Most people think of branding as a logo. And most people think of a logo as visual identity. A logo is one component of your visual identity system which makes up one part of your brand. A great example of this is Weiden and Kennedy Sao Paulo new visual identity which is shown in the video below. They break down the inspiration for the logo design and then show how it is translated across a series of touch points as part of a larger identity system. No this doesn’t establish their branding. Branding is much larger than just a logo, visual identity system or editorial voice. Branding encompasses everything that establishes a relationship with a product, company, or service. The example in the video is one hell of an awesome logo and identity system though.
Back in the early 1990’s I attended a lecture on automotive advertising that made a comparison to the way cars are, or were advertised in Japan at the time versus the United States. In Japan, it was less about the car and more about the mood or feeling. Here in America, little has changed. Most car ads talk about how fast you can go, how much you can haul, will this vehicle help you compensate for something missing in your life, etc. It was and still is an interesting comparison as to how different cultures perceive product relationships and branding. For example the video below, not for a Japanese car, but for Korean Hyundai. The video is an abstraction on relating to the automobile Hyundai’s design sensibilities. It is a short film that combines natural senses and emotions with visual abstractions that relate to what the product stands for; confidence, essentials, refinement, sensuality, effortlessness. It conveys all of this without ever showing a single Hyundai car, and not revealing the brand until the very end of the clip.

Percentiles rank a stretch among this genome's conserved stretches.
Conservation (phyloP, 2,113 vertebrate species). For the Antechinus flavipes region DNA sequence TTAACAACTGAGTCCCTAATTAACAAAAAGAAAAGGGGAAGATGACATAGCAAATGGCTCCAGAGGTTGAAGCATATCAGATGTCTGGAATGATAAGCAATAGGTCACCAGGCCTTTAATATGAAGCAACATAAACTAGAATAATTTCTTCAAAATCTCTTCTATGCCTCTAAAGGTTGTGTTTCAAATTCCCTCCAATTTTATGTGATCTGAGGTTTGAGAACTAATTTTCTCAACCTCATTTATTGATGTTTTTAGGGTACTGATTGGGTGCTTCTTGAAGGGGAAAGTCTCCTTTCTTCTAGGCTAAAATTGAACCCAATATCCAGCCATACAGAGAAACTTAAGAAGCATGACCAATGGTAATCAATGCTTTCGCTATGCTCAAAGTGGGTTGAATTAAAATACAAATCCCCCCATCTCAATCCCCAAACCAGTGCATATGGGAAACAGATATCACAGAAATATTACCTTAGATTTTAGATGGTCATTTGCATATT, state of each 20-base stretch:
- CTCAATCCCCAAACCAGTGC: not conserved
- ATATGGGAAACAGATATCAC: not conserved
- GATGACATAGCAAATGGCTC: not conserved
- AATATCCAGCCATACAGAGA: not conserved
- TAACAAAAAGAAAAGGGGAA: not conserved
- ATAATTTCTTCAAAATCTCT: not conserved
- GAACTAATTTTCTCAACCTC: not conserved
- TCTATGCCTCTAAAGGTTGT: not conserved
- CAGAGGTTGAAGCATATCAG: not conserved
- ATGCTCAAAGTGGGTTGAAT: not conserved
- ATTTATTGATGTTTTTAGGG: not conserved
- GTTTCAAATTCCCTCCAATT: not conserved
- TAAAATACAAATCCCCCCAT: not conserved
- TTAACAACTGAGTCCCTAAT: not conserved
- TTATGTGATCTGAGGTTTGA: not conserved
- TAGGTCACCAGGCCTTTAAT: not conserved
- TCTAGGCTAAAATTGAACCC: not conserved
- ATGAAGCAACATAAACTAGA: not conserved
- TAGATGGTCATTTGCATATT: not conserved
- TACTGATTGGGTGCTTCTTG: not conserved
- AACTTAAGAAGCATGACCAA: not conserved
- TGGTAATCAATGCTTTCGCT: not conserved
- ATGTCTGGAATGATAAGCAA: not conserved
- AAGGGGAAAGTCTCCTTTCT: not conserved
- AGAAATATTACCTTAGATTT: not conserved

The video is an abstraction on relating to the automobile Hyundai’s design sensibilities. It is a short film that combines natural senses and emotions with visual abstractions that relate to what the product stands for; confidence, essentials, refinement, sensuality, effortlessness. It conveys all of this without ever showing a single Hyundai car, and not revealing the brand until the very end of the clip. What a completely different approach to branding, and one that is the polar opposite of the way automotive branding and advertising is handled here in the good old US of A.
Produced by Trizz Studio for Innocean Worlwide and Hyundai, this is a fantastic blend of CG work, live action footage, and sound design. High production value, and the opportunity to create an abstract representation of what the Hyundai brand represents helps to sell this piece. I think it is wonderful, and frankly would like to see more car ads like this, but I know for a fact no agency in America is ever going to pitch this kind of concept to an automotive client, let alone have an automotive client actually buy in, here in America.
WAtch it full screen and turn up the volume.
I’ve never lived in the South. I have cousins that live there and my brother moved to Alabama a few months back, and that is about as deep as my relationship to the southern United States gets. I know the south has a rich and diverse cultural heritage, and I know that the confederate flag is a symbol of controversy for many living there and not living there. It is a symbol that has long been divisive and polarizing, occasionally popping up in the news when there is a call to ban or abolish it from public use by a state or local government. So I can’t imagine the challenge of designing a new symbol for the south that would be inclusive, embrace the traditions and heritage of the region, and not spark arguments from those that believe the confederate flag is sacred.
Last year PRI and WNYC asked 70k ft to do just that, and they did. Below is the imagery that they created and some of the thinking that went into the redesign. The embedded links go to the South website and to the PRI site where the team discusses in detail the process, the thinking, and the reaction to the new symbol for the southern portion of the United States. It is an interesting read and listen if you have the time. I have mixed feelings about the end results. I like the new symbol better than the tired old confederate flag, but I’m not sure it will resonate with southerners. It’ll be interesting to see if this new symbol takes hold and develops traction in the future.